A couple of months ago, I realised that even though I love music, my range is embarrassingly limited. I’ve never knowingly listened to a Bruce Springsteen album all the way through, or a Velvet Underground, or a Leonard Cohen, or even a Bob Dylan. And as with other things recently, I’ve been getting that nagging feeling that life runs out eventually and I want to colour in some of the pictures before it’s too late.

I’m not sure how these huge omissions happened. Music was with me all the time as a teenager but then I got involved in other things, and it got buried under marriage, work, and raising children and goats. I forgot who I was in so many ways.


When I was young, it was all about being the same as everyone else. I listened to Pink Floyd, Focus, Cat Stephens, and The Moody Blues, and loved them. But I couldn’t admit to my friends that I also loved the quirky wit, spectacular timing and fabulous orchestration of Frank Sinatra. And years later when the children developed their own musical interests, they were decidedly prescriptive about what we could listen to.

Now I want to know what I like.

So, I’ve started out Continue reading

A Truth That Should Be Universally Acknowledged



Photo: Anthony Albright

A few weeks ago I completed something that has been on my list for a long time — reading all of Jane Austen’s novels. I’ve written previously about the trouble I had in getting through Mansfield Park, but on the fifth attempt I managed to finish it and surprised myself by liking it best of all. For those who are similarly list-minded, then Emma came in at number two.

Having done that, I decided to round off my treat by having an indulgent morning out, Continue reading

Lucky Knickers


We’ve still got builders working busily round us as we settle into our new home. They’re finishing off various bits and pieces in a very good-humoured way and I’ll miss them when they move on. Usually we manage not to trip over one another too much but the other day I was on my way to the dustbin when I realised that the path was blocked. I could have simply ducked under the ladder that was propped against the wall but instead I chose to wait patiently whilst Paul the builder finished sawing a piece of wood. As I stood there holding a bag of rubbish and getting wet in the drizzle, I wondered whether I could dispense with my superstitions—I’m embarrassed to say that I just couldn’t bring myself to do it.

Old habits run deep and these have been passed to me through my mother who was full of odd notions. She wouldn’t open an umbrella in the house, she threw salt over her shoulder, and she said that if you accidentally put your clothes on inside out then you mustn’t take them off and put them on the right way. I’ve never been convinced by that as I don’t recall her ever going out and looking strange. Perhaps she just gave lip service to that one.


Annoyingly, I acquired a new superstition a few years ago when a friend told me that failing to greet a single magpie brings bad luck. At the time I was in the midst of some tricky life events and didn’t dare risk making them worse so although it was something new to worry about, I started doing what my friend does, which is to salute them. It quickly became a reflex action and suddenly these imposing black and white birds seemed to be everywhere, hopping about like lone delinquents. Then I met the man who is now my husband. As we drove through the New Forest on one of our first dates, I was aware out of the corner of my eye that he was looking at me curiously. We were both wary at this early stage of our relationship, and eventually he asked why I kept jerking my arm up to my head. We stopped for a drink in the garden of a pretty little pub and I tried to explain. But it sounded silly and as a confirmed scientist he was bemused.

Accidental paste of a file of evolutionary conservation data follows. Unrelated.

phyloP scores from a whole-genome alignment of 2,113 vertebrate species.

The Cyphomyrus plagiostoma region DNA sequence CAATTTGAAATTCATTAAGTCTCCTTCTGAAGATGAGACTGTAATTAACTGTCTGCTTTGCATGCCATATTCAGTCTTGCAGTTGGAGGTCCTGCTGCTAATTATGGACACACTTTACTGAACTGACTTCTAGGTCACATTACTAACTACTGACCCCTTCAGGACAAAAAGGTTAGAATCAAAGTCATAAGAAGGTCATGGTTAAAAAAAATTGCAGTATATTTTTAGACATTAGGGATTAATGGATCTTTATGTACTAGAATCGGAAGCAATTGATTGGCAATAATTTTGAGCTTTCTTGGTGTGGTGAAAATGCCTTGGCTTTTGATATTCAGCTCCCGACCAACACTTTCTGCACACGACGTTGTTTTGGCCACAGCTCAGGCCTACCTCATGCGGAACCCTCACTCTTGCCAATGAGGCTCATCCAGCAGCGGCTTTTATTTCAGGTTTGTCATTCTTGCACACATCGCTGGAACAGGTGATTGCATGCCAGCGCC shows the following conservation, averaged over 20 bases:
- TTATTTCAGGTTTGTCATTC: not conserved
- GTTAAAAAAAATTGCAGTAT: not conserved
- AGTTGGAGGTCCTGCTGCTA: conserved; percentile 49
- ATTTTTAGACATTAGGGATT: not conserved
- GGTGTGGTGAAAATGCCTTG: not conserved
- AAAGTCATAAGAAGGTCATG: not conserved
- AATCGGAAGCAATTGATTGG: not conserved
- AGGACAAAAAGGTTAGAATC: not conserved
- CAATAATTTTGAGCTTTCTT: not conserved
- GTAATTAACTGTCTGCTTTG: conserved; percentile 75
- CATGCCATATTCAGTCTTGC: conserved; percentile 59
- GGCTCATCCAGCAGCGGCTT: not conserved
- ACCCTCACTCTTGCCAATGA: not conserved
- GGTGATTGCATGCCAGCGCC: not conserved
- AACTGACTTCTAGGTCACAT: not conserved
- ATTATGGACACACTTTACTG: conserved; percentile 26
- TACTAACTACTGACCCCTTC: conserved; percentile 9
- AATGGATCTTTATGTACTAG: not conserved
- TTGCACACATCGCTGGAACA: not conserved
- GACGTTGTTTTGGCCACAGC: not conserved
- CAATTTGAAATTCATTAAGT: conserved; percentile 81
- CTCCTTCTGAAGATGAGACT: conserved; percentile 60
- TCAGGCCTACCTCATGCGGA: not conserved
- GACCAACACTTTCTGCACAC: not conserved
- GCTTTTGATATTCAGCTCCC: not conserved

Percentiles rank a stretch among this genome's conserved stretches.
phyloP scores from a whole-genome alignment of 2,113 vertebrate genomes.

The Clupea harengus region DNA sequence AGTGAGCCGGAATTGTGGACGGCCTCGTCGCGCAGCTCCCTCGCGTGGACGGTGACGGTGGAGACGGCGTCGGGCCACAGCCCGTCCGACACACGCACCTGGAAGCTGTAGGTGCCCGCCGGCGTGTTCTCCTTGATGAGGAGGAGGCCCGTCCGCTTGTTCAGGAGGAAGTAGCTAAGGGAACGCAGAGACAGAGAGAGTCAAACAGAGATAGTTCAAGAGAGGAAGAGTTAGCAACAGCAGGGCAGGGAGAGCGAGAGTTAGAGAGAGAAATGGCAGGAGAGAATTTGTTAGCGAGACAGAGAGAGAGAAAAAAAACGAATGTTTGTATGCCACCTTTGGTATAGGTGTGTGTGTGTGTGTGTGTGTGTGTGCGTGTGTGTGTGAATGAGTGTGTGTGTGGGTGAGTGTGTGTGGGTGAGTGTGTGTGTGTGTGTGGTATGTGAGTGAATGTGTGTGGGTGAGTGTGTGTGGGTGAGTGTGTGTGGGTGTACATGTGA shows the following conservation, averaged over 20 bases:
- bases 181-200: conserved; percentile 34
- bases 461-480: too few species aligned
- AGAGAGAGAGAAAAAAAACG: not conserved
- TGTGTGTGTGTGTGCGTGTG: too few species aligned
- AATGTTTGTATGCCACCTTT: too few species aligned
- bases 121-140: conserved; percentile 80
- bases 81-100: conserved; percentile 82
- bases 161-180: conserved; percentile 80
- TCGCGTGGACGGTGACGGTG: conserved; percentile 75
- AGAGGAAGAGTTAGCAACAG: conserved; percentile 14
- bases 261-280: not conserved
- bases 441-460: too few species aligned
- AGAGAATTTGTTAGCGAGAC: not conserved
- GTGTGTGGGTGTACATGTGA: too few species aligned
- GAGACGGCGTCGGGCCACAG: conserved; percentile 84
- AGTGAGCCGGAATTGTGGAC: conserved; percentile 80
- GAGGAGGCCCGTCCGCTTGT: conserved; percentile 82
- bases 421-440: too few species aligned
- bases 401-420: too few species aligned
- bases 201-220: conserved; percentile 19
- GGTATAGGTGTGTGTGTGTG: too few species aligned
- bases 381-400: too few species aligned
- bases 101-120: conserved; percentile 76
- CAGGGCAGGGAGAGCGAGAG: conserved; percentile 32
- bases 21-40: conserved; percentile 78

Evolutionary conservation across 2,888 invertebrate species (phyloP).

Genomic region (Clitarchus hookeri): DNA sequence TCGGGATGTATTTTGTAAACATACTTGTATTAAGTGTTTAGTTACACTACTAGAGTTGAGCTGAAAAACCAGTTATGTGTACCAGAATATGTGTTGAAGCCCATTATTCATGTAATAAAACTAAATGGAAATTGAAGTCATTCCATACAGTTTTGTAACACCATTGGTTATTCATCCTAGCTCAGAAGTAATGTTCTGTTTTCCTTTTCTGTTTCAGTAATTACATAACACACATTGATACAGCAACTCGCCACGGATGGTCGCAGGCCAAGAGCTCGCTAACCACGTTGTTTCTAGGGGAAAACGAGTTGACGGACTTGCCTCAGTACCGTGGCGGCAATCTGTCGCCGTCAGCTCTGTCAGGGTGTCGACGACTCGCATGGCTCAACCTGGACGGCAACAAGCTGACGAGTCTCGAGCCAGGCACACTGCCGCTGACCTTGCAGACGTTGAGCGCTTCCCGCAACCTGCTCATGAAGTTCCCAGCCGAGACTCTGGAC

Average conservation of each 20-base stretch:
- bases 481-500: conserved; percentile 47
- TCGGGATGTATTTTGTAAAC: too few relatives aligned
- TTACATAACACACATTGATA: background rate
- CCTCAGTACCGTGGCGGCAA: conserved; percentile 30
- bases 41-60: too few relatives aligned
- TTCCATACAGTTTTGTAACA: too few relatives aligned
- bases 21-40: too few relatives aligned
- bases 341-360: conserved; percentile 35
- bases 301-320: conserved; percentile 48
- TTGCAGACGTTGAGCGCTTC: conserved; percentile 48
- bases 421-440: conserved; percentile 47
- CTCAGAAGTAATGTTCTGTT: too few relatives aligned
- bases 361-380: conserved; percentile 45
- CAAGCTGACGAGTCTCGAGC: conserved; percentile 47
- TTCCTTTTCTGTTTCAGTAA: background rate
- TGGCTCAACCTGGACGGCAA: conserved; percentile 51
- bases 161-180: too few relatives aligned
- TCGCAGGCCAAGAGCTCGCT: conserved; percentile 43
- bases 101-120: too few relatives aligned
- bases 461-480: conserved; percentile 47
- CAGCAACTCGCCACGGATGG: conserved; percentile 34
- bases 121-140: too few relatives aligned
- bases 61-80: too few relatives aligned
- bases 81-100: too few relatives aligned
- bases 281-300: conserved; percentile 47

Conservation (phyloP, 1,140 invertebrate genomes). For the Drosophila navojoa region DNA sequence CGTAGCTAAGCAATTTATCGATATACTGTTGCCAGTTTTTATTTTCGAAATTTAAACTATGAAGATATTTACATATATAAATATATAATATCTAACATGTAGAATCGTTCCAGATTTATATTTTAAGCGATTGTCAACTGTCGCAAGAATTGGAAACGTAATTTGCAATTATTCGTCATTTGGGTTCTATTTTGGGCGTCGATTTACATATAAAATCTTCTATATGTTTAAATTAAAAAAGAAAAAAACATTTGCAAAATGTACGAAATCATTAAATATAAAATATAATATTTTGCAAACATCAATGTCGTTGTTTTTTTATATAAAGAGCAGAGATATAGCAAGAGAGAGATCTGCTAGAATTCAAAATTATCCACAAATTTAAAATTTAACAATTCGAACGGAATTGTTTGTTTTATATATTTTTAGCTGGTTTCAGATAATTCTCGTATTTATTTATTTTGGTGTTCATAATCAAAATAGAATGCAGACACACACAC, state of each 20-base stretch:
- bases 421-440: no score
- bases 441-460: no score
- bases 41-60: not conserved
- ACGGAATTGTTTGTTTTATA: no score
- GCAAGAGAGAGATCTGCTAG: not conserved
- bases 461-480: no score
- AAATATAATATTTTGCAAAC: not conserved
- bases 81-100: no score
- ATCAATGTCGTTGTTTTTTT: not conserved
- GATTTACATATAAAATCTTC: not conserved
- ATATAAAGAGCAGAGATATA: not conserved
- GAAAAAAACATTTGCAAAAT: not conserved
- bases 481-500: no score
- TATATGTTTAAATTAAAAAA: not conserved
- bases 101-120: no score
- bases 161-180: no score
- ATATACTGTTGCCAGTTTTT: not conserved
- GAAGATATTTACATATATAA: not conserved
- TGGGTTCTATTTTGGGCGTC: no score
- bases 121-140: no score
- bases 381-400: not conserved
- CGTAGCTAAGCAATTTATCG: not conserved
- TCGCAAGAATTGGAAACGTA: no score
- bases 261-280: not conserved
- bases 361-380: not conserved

Of course I know rationally that superstition is nonsense. It’s just a collection of odd habits and an unquestioning trust in magical beliefs. The psychologist, Professor Richard Wiseman found experimentally that people who use superstitions to ward off bad luck were no luckier than those who were not superstitious.


Perhaps it’s time to drop the funny habits and salutes. Particularly as some of Wiseman’s other research into luck is thought-provoking and much more useful. He got people to rate themselves as either lucky or unlucky and then compared them. The reality of luck is that people who believe they’re lucky aren’t inherently luckier than those who consider themselves unlucky. They’re no more likely to win the lottery, for example, because that’s simply down to probability. But where the difference between ‘lucky’ and ‘unlucky’ people starts to matter is in the way they create their opportunities.

People who believe they’re lucky have different personality characteristics from those who feel unlucky. They’re more extrovert so they keep in contact with people better, smile more and make more eye contact. These social skills create opportunities. ‘Lucky’ people are also more open. They welcome unpredictability and are not bound by conventions. As such, they tend to travel more and to welcome new experiences. Wiseman describes a man who noticed that he always talked to the same kind of people at parties. So he decided to disrupt the routine, make life more fun and create new opportunities by thinking of a colour and gravitating towards people wearing that colour. At one party he only spoke to women wearing red, and at another to men wearing black.